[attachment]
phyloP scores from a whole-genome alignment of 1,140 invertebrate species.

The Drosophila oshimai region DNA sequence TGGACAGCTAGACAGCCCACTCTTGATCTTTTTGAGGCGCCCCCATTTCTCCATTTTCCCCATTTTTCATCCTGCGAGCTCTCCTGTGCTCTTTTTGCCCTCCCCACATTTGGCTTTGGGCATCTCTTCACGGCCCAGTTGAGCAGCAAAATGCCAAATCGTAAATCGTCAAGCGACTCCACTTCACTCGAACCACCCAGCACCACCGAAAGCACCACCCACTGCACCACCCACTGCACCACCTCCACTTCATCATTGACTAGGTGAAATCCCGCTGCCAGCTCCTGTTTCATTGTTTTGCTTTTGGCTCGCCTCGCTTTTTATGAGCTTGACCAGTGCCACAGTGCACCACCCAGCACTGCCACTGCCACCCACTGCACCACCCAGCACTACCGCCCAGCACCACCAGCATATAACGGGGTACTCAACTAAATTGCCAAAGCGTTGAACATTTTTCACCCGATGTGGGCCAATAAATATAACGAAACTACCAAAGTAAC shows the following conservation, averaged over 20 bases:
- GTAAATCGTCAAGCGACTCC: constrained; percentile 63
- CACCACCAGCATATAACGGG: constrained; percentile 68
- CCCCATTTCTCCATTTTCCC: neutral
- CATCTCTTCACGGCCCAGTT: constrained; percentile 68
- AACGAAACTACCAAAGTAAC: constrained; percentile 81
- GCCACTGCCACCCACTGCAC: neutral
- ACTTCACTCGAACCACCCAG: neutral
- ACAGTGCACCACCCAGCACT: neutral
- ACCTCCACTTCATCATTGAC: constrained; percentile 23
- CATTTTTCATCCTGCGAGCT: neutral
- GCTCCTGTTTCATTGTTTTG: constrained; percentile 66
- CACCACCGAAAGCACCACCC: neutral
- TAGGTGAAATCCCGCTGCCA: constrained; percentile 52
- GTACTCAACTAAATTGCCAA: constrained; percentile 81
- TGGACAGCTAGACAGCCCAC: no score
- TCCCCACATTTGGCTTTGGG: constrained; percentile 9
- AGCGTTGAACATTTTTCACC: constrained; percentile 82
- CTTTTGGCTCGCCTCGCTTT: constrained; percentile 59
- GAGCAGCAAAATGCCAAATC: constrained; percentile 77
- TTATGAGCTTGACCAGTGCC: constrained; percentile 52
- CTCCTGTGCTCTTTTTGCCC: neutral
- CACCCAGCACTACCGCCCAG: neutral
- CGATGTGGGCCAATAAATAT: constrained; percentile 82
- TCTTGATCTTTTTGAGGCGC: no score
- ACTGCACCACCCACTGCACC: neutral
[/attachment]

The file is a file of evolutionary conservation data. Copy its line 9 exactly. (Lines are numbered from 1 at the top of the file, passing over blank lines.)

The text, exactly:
- ACTTCACTCGAACCACCCAG: neutral